The Court apparently makes much of point 4, a general allegation of perjury, as not being intelligently reviewable upon the record made. This appears wholly untenable in the circumstances of this case. Here the trial was over, the evidence was concluded and the record closed. The jury had heard any attack the petitioners had to offer upon the credibility of the State's witnesses and had weighed the evidence and convicted the petitioners. A motion for a new trial had been denied. On the record made at the trial it was the jury's task to determine whether any witness was telling the truth and to accept or discard his testimony. The petitioners raised no issue of perjury at the trial or in their motion for a new trial. In these circumstances, it would take evidence outside the normal reporter's transcript to prove perjury, evidence which the trial court found they did not have, see United States v. Johnson, 327 U.S. 106 , and evidence which could not be presented for the first time on direct appeal upon the record of a trial already made. "[N]ew evidence which is `merely cumulative or impeaching' is not, according to the often-repeated statement of the courts, an adequate basis for the grant of a new trial." Mesarosh v. United States, 352 U.S. 1, 9 ; State v. Brooks, 89 Wash. 427, 154 P. 795. A reporter's transcript might help petitioners prove that perjury had been committed at their trial but such proof would have to be made, if at all, not on direct appeal, but in some other proceeding.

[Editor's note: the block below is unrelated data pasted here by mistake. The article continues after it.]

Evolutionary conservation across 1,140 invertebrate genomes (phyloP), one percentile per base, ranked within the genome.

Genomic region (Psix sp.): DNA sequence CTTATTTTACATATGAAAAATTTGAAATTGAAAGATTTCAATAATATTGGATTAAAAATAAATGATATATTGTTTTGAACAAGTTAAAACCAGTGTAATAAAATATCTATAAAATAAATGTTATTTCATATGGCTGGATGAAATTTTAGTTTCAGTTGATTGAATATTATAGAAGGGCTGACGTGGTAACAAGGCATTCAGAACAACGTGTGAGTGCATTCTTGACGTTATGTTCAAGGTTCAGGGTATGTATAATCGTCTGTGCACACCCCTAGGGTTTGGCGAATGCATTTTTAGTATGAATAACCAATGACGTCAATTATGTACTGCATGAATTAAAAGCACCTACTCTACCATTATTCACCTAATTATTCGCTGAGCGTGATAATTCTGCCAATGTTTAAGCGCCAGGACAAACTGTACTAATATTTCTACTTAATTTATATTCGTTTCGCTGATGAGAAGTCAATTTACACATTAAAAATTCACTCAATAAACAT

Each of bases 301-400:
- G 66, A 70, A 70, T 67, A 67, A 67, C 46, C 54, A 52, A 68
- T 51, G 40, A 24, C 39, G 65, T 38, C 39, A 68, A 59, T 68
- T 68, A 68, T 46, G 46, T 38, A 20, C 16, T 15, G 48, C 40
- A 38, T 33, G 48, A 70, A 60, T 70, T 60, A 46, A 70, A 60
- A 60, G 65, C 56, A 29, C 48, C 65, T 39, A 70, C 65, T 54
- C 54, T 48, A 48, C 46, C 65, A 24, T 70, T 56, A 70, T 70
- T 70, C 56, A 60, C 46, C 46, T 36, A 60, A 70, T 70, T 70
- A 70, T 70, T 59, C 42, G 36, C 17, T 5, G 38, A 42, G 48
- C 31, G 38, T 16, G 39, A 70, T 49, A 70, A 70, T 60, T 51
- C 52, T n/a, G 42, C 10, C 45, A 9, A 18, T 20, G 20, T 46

Point 4 also shares the difficulties inherent in points 3, 8 and 9, all of which are blanket allegations lacking any specificity. It would seem that in order to make these general assertions at all, it was necessary for petitioners to have at least some specific instances in mind, but neither the petitioners nor their attorney in any way (except as point 2 illuminates point 8) brought to the court's attention any particular instances of the kind generally alleged in these points. These contentions placed nothing before [372 U.S. 487, 507] the appellate court for review, see, e. g., Seaboard Air Line R. Co. v. Watson, 287 U.S. 86 ; Erdmann v. Henderson, 50 Wash. 2d 296, 311 P.2d 423; Nordlund v. Pearson, 91 Wash. 358, 157 P. 875, and if they are not to be disregarded the net effect would be to require a complete transcript in every case, contrary to the Court's own standards and contrary to the rules of Woods v. Rhay, 54 Wash. 2d 36, 338 P.2d 332, which the Court in general approves.